Mo Charlo’s name isn’t a long-winded, multisyllabic tongue-twister. It’s easy to say — and easy to remember.

And for those who follow the bj-league, it’s been easy to remember what Charlo has done game after game this season. Simply put, he’s dominated.

The University of Nevada product leads the Hamamatsu Higashimikawa Phoenix in scoring (18.0 per game), rebounding (8.8), assists (3.8) and steals (1.8), as well as blocks (30 total), free throws made (167), minutes (1,163), and free-throw shooting percentage (83.1) in his 36 games to date

For seven February games plus Sunday’s series finale against Osaka, Charlo averaged 19.3 points and 10.0 rebounds while shooting 51.5 percent from inside the arc. Hamamatsu, in a three-way tied for the best record in the Western Conference along with Kyoto and Ryukyu, went 7-1 in that stretch.

Setting the tone tor the team’s success, Charlo was named the league’s February MVP, it was announced on Wednesday.

In a team-issued statement, Charlo said he’s “really excited about the award. I really appreciate that my team and coaches believe in me to be a leader.

“We have a great group of guys and to me this award shows how great of a team we are. The award is a team award.

“Thanks to my whole team, staff and the fans.”

The well-traveled pro won state titles as a baseball, basketball and football varsity athlete at Eureka (California) High School.

While playing for the Reno Bighorns last season, Charlo earned NBA Development League All-Defensive First Team honors. Those skills have contributed greatly to the Phoenix’s rise this season.

Weekly accolade: Niigata forward Thomas Kennedy had 15- and 24-point scoring efforts in a weekend sweep over East rival Toyama. In the series finale, he sank 8 of 9 free throws.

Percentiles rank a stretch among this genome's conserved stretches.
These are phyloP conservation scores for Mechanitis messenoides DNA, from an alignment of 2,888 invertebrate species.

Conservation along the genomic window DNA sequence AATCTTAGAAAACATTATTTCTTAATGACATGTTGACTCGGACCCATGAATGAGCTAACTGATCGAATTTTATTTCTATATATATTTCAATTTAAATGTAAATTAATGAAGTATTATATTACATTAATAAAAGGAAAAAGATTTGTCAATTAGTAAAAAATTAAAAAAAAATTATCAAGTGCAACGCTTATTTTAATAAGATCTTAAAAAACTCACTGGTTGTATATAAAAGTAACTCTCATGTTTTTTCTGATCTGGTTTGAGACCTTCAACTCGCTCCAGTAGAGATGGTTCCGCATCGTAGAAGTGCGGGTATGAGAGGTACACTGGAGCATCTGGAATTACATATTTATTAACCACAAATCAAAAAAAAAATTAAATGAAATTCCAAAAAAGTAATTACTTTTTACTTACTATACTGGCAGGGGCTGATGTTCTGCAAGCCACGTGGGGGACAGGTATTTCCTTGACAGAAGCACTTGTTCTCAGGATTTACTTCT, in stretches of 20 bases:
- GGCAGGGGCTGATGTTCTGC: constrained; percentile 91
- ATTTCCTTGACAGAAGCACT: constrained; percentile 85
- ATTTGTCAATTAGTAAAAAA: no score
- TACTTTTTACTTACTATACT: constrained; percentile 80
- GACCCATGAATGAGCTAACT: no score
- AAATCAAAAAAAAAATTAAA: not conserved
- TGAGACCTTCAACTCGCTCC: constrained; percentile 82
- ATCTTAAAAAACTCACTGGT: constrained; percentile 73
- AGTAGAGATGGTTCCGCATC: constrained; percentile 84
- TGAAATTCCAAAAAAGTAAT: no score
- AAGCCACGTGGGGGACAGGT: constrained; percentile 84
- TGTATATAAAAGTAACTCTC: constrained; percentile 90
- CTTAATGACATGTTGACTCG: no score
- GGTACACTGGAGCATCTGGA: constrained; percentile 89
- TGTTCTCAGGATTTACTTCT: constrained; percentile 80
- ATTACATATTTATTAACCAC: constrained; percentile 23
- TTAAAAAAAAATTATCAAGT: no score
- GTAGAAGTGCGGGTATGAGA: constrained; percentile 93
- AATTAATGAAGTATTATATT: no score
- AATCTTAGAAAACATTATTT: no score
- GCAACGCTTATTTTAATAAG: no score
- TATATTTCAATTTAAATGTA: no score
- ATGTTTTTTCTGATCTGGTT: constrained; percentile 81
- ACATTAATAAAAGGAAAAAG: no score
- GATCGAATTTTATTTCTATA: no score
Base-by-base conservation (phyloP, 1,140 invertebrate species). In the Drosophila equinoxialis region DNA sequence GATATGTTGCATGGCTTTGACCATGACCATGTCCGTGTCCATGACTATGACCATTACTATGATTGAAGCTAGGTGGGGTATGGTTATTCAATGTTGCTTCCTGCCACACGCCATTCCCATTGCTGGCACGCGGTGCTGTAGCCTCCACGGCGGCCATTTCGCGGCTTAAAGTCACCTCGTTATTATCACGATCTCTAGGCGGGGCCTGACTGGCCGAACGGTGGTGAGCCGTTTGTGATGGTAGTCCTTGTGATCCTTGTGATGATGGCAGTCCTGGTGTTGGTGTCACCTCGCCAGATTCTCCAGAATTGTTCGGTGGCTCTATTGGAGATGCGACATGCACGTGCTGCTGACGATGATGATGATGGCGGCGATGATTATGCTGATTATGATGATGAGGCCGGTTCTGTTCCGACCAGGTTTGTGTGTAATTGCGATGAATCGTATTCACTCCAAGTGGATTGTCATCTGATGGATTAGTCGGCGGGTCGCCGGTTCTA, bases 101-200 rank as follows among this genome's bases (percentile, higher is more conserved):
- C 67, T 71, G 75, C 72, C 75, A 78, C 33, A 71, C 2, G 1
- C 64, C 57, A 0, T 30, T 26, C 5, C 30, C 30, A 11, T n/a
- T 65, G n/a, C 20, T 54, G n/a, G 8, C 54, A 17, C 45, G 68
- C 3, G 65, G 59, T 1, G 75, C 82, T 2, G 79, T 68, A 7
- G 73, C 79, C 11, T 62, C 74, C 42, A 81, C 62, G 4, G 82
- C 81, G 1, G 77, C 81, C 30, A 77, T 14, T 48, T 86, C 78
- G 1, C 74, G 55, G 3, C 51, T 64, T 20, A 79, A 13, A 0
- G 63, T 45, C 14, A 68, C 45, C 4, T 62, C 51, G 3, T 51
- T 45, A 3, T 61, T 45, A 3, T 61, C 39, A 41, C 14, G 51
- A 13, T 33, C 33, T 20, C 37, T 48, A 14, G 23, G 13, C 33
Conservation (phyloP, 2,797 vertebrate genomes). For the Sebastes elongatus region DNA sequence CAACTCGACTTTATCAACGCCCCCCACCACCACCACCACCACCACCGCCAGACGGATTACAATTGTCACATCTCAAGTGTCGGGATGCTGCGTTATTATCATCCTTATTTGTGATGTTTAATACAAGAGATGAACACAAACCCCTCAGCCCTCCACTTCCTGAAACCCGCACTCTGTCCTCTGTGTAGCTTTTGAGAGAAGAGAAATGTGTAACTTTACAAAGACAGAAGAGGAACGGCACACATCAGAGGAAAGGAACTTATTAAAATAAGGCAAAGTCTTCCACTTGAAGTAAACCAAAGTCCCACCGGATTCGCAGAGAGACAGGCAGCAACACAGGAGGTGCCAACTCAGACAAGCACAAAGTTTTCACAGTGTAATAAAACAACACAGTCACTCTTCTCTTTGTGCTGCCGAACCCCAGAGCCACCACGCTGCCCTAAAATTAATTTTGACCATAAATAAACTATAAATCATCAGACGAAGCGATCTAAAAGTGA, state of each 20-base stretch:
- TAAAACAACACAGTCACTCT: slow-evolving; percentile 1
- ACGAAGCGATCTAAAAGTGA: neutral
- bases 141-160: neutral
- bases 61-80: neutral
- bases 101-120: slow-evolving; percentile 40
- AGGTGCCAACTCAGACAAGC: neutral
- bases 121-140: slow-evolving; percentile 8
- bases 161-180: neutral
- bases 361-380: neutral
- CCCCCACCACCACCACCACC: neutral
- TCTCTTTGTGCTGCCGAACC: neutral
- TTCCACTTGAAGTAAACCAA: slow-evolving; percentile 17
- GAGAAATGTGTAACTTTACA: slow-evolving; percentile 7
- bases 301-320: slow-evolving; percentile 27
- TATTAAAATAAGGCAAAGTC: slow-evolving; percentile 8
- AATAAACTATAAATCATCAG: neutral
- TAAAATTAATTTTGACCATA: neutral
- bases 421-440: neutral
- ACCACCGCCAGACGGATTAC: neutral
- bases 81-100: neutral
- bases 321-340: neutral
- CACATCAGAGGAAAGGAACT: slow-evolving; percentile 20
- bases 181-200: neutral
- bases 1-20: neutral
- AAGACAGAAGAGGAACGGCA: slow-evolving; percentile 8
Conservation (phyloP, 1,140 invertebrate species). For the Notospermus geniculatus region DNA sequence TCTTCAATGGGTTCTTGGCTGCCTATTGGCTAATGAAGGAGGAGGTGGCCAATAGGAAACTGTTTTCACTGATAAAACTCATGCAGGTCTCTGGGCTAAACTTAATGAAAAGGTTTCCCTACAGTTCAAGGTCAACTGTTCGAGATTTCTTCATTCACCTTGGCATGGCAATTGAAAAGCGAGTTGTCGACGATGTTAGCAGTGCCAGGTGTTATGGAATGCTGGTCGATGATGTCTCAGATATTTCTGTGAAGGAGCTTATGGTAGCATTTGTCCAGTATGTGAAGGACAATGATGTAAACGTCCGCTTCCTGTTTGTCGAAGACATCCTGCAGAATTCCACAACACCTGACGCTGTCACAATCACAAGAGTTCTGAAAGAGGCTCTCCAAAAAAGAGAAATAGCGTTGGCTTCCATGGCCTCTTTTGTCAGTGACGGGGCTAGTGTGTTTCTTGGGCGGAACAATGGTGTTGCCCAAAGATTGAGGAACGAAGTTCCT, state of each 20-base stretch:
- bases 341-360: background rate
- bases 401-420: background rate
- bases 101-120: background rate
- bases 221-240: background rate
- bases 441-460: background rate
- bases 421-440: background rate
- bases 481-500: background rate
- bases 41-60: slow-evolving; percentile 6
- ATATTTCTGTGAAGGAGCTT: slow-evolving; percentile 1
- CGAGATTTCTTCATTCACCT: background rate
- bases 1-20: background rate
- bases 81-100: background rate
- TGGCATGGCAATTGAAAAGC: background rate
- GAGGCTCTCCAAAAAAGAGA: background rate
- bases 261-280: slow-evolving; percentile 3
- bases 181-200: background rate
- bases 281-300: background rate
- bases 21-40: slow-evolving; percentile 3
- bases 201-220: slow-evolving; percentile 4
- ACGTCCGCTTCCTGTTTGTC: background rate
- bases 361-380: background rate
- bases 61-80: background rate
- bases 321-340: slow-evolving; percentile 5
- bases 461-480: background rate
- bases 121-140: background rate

Kennedy was named the Lawson/Ponta Weekly MVP on Wednesday.

The University of Detroit Mercy alum leads the Albirex in scoring (17.5).

Who’s hot?: Nara point guard Tatsuya Suzuki, the league leader in assists (7.0), has dished out 14, 12, six, 12 and 11 helpers in the past five games.

Back in the groove: Center Jeral Davis’ shot-blocking prowess is a big reason Sendai (24-14) has a chance to make a deep postseason run.

Players who can protect the rim can change the course of a game.

Davis, who was not on the 89ers’ roster when the season began in October, has ascended to his familiar place at the top of the league’s blocked shots list. He is currently No. 1 (3.2 per game).

In his past three games, Davis has swatted 18 shots.

The 216-cm Davis made his season debut on Dec. 6 after recovering from a hip injury that cut short his 2013-14 season. He’s now played in 20 games.

“Coming back from the injury I had, it took a while for me to get my timing back, and right now I’m just now getting it back,” the 30-year-old Davis told The Japan Times

In a Wednesday interview, the former Shimane star said experience has been the biggest factor for him in finding ways to be a dominant shot blocker.

“I think over the years of playing basketball I’ve learned to time shots a lot better and being patient on defense,” Davis said.

“Also our team defense, they are learning how to play with me and knowing they have help behind them,” he added, analyzing Sendai’s defense.

Davis singled out two standout big men he keeps an eye on as he studies the game.

As far as an NBA player I watch, I like (Portland’s) LaMarcus Aldridge’s game,” he said. “(New Orleans’) Anthony Davis is great at blocking shots, too. He has a natural instinct for blocking shots and he’s long so that helps.”

Upcoming games: The Fukuoka-Shiga series was scheduled to begin Thursday night. The rest of the week’s matchups for Saturday and Sunday are: Akita vs. Yokohama, Sendai vs. Fukushima, Niigata vs. Gunma, Toyama vs. Aomori, Saitama vs. Shinshu, Tokyo vs. Iwate, Kyoto vs. Hamamatsu, Nara vs. Oita, Shimane vs. Takamatsu and Ryukyu vs. Osaka.

Big loss: Fukushima power forward Terrance Shannon suffered a season-ending ACL tear in his right knee in the fourth quarter on Feb. 21 against Aomori.

In 34 games, Shannon averaged 14.5 points and 11.6 rebounds, the second-highest total in the 22-team circuit.

Before the injury, Shannon, who attended Virginia Commonwealth University, was having a typical game two weeks ago, with 22 points, 12 rebounds, three assists, three steals and a pair of blocks.

Feedback: Send an email to: edward.odeven@japantimes.co.jp

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